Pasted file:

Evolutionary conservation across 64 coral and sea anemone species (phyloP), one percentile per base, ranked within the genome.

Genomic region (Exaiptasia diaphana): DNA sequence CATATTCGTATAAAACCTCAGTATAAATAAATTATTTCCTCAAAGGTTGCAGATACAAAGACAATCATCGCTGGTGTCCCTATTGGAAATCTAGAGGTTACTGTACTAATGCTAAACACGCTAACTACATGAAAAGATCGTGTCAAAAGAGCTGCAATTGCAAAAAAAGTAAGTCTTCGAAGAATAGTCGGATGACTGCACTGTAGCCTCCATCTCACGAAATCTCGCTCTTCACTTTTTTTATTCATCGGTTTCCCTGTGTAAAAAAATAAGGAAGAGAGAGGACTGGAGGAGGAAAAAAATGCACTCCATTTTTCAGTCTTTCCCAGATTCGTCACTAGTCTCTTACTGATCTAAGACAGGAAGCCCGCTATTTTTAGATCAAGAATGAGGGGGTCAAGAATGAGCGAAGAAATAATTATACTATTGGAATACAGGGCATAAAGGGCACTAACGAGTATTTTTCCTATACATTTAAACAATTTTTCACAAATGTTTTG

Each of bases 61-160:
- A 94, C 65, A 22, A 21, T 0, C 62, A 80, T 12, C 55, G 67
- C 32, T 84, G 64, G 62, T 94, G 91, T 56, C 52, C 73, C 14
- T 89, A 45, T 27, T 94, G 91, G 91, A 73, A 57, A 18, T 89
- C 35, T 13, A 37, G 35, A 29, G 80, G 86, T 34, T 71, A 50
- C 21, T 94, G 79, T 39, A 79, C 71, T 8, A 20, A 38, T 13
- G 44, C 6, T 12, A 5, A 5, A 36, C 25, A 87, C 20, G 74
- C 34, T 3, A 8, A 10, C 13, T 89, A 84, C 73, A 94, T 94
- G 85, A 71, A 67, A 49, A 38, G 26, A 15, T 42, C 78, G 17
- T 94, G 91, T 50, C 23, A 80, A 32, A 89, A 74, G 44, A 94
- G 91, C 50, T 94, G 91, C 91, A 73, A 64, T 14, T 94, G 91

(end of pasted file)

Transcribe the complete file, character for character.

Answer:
Evolutionary conservation across 64 coral and sea anemone species (phyloP), one percentile per base, ranked within the genome.

Genomic region (Exaiptasia diaphana): DNA sequence CATATTCGTATAAAACCTCAGTATAAATAAATTATTTCCTCAAAGGTTGCAGATACAAAGACAATCATCGCTGGTGTCCCTATTGGAAATCTAGAGGTTACTGTACTAATGCTAAACACGCTAACTACATGAAAAGATCGTGTCAAAAGAGCTGCAATTGCAAAAAAAGTAAGTCTTCGAAGAATAGTCGGATGACTGCACTGTAGCCTCCATCTCACGAAATCTCGCTCTTCACTTTTTTTATTCATCGGTTTCCCTGTGTAAAAAAATAAGGAAGAGAGAGGACTGGAGGAGGAAAAAAATGCACTCCATTTTTCAGTCTTTCCCAGATTCGTCACTAGTCTCTTACTGATCTAAGACAGGAAGCCCGCTATTTTTAGATCAAGAATGAGGGGGTCAAGAATGAGCGAAGAAATAATTATACTATTGGAATACAGGGCATAAAGGGCACTAACGAGTATTTTTCCTATACATTTAAACAATTTTTCACAAATGTTTTG

Each of bases 61-160:
- A 94, C 65, A 22, A 21, T 0, C 62, A 80, T 12, C 55, G 67
- C 32, T 84, G 64, G 62, T 94, G 91, T 56, C 52, C 73, C 14
- T 89, A 45, T 27, T 94, G 91, G 91, A 73, A 57, A 18, T 89
- C 35, T 13, A 37, G 35, A 29, G 80, G 86, T 34, T 71, A 50
- C 21, T 94, G 79, T 39, A 79, C 71, T 8, A 20, A 38, T 13
- G 44, C 6, T 12, A 5, A 5, A 36, C 25, A 87, C 20, G 74
- C 34, T 3, A 8, A 10, C 13, T 89, A 84, C 73, A 94, T 94
- G 85, A 71, A 67, A 49, A 38, G 26, A 15, T 42, C 78, G 17
- T 94, G 91, T 50, C 23, A 80, A 32, A 89, A 74, G 44, A 94
- G 91, C 50, T 94, G 91, C 91, A 73, A 64, T 14, T 94, G 91